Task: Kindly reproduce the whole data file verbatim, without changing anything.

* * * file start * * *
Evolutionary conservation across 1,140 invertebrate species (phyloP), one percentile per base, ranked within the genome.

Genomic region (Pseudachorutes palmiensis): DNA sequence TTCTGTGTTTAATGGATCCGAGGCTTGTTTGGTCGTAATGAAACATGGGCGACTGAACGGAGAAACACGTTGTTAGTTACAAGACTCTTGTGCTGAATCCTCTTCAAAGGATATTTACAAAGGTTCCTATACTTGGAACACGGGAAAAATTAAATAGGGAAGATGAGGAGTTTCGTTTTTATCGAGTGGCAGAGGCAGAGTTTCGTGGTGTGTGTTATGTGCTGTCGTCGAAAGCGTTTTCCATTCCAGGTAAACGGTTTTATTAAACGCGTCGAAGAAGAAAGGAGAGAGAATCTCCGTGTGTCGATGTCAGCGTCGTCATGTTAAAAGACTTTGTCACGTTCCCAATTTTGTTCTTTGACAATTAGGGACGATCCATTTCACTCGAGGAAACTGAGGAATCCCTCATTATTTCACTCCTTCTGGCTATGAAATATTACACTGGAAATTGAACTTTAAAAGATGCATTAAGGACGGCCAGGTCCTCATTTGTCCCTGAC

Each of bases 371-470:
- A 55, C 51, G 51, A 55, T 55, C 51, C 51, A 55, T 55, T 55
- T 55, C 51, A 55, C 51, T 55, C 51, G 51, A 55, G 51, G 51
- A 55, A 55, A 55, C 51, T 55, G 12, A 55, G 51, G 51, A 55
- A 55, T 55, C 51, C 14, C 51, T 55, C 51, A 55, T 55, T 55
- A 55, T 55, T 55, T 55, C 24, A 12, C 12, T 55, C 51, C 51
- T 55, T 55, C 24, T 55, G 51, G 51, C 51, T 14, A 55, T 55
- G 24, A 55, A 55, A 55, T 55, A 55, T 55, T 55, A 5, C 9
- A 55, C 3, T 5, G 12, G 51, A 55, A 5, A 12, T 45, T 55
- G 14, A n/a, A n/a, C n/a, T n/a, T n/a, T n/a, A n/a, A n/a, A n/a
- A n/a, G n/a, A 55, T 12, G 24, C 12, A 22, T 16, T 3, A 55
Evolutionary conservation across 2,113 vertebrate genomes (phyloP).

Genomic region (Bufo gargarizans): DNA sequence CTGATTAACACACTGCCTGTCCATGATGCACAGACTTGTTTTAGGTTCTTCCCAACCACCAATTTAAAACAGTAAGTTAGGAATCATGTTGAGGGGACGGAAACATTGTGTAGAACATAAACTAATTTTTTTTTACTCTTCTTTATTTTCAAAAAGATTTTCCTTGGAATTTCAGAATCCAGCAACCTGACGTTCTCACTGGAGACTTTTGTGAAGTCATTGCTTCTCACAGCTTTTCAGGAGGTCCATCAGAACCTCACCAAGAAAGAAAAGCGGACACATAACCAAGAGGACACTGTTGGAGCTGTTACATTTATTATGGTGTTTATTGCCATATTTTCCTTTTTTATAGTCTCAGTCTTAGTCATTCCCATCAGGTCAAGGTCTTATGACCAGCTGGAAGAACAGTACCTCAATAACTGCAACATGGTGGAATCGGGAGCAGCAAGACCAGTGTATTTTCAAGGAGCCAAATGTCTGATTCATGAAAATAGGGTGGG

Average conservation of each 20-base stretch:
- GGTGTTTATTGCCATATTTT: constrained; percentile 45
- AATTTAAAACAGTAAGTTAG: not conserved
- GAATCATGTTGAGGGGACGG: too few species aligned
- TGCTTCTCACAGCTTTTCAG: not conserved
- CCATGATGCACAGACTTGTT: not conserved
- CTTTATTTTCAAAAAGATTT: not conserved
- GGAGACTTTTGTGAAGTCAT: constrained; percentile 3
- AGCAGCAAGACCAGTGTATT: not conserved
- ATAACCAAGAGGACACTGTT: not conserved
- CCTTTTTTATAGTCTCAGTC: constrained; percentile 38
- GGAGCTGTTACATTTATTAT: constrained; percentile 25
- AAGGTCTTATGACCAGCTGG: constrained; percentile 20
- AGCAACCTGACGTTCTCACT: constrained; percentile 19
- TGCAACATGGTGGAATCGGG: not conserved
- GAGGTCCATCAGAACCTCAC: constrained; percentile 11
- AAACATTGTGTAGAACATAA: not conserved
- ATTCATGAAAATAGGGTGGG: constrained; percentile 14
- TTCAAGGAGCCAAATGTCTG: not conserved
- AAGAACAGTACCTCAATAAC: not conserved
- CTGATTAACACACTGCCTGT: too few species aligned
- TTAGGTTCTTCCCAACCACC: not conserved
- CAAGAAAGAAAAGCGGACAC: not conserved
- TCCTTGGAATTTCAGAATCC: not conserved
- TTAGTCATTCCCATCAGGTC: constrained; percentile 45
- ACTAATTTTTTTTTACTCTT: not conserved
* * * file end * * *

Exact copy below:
Evolutionary conservation across 1,140 invertebrate species (phyloP), one percentile per base, ranked within the genome.

Genomic region (Pseudachorutes palmiensis): DNA sequence TTCTGTGTTTAATGGATCCGAGGCTTGTTTGGTCGTAATGAAACATGGGCGACTGAACGGAGAAACACGTTGTTAGTTACAAGACTCTTGTGCTGAATCCTCTTCAAAGGATATTTACAAAGGTTCCTATACTTGGAACACGGGAAAAATTAAATAGGGAAGATGAGGAGTTTCGTTTTTATCGAGTGGCAGAGGCAGAGTTTCGTGGTGTGTGTTATGTGCTGTCGTCGAAAGCGTTTTCCATTCCAGGTAAACGGTTTTATTAAACGCGTCGAAGAAGAAAGGAGAGAGAATCTCCGTGTGTCGATGTCAGCGTCGTCATGTTAAAAGACTTTGTCACGTTCCCAATTTTGTTCTTTGACAATTAGGGACGATCCATTTCACTCGAGGAAACTGAGGAATCCCTCATTATTTCACTCCTTCTGGCTATGAAATATTACACTGGAAATTGAACTTTAAAAGATGCATTAAGGACGGCCAGGTCCTCATTTGTCCCTGAC

Each of bases 371-470:
- A 55, C 51, G 51, A 55, T 55, C 51, C 51, A 55, T 55, T 55
- T 55, C 51, A 55, C 51, T 55, C 51, G 51, A 55, G 51, G 51
- A 55, A 55, A 55, C 51, T 55, G 12, A 55, G 51, G 51, A 55
- A 55, T 55, C 51, C 14, C 51, T 55, C 51, A 55, T 55, T 55
- A 55, T 55, T 55, T 55, C 24, A 12, C 12, T 55, C 51, C 51
- T 55, T 55, C 24, T 55, G 51, G 51, C 51, T 14, A 55, T 55
- G 24, A 55, A 55, A 55, T 55, A 55, T 55, T 55, A 5, C 9
- A 55, C 3, T 5, G 12, G 51, A 55, A 5, A 12, T 45, T 55
- G 14, A n/a, A n/a, C n/a, T n/a, T n/a, T n/a, A n/a, A n/a, A n/a
- A n/a, G n/a, A 55, T 12, G 24, C 12, A 22, T 16, T 3, A 55
Evolutionary conservation across 2,113 vertebrate genomes (phyloP).

Genomic region (Bufo gargarizans): DNA sequence CTGATTAACACACTGCCTGTCCATGATGCACAGACTTGTTTTAGGTTCTTCCCAACCACCAATTTAAAACAGTAAGTTAGGAATCATGTTGAGGGGACGGAAACATTGTGTAGAACATAAACTAATTTTTTTTTACTCTTCTTTATTTTCAAAAAGATTTTCCTTGGAATTTCAGAATCCAGCAACCTGACGTTCTCACTGGAGACTTTTGTGAAGTCATTGCTTCTCACAGCTTTTCAGGAGGTCCATCAGAACCTCACCAAGAAAGAAAAGCGGACACATAACCAAGAGGACACTGTTGGAGCTGTTACATTTATTATGGTGTTTATTGCCATATTTTCCTTTTTTATAGTCTCAGTCTTAGTCATTCCCATCAGGTCAAGGTCTTATGACCAGCTGGAAGAACAGTACCTCAATAACTGCAACATGGTGGAATCGGGAGCAGCAAGACCAGTGTATTTTCAAGGAGCCAAATGTCTGATTCATGAAAATAGGGTGGG

Average conservation of each 20-base stretch:
- GGTGTTTATTGCCATATTTT: constrained; percentile 45
- AATTTAAAACAGTAAGTTAG: not conserved
- GAATCATGTTGAGGGGACGG: too few species aligned
- TGCTTCTCACAGCTTTTCAG: not conserved
- CCATGATGCACAGACTTGTT: not conserved
- CTTTATTTTCAAAAAGATTT: not conserved
- GGAGACTTTTGTGAAGTCAT: constrained; percentile 3
- AGCAGCAAGACCAGTGTATT: not conserved
- ATAACCAAGAGGACACTGTT: not conserved
- CCTTTTTTATAGTCTCAGTC: constrained; percentile 38
- GGAGCTGTTACATTTATTAT: constrained; percentile 25
- AAGGTCTTATGACCAGCTGG: constrained; percentile 20
- AGCAACCTGACGTTCTCACT: constrained; percentile 19
- TGCAACATGGTGGAATCGGG: not conserved
- GAGGTCCATCAGAACCTCAC: constrained; percentile 11
- AAACATTGTGTAGAACATAA: not conserved
- ATTCATGAAAATAGGGTGGG: constrained; percentile 14
- TTCAAGGAGCCAAATGTCTG: not conserved
- AAGAACAGTACCTCAATAAC: not conserved
- CTGATTAACACACTGCCTGT: too few species aligned
- TTAGGTTCTTCCCAACCACC: not conserved
- CAAGAAAGAAAAGCGGACAC: not conserved
- TCCTTGGAATTTCAGAATCC: not conserved
- TTAGTCATTCCCATCAGGTC: constrained; percentile 45
- ACTAATTTTTTTTTACTCTT: not conserved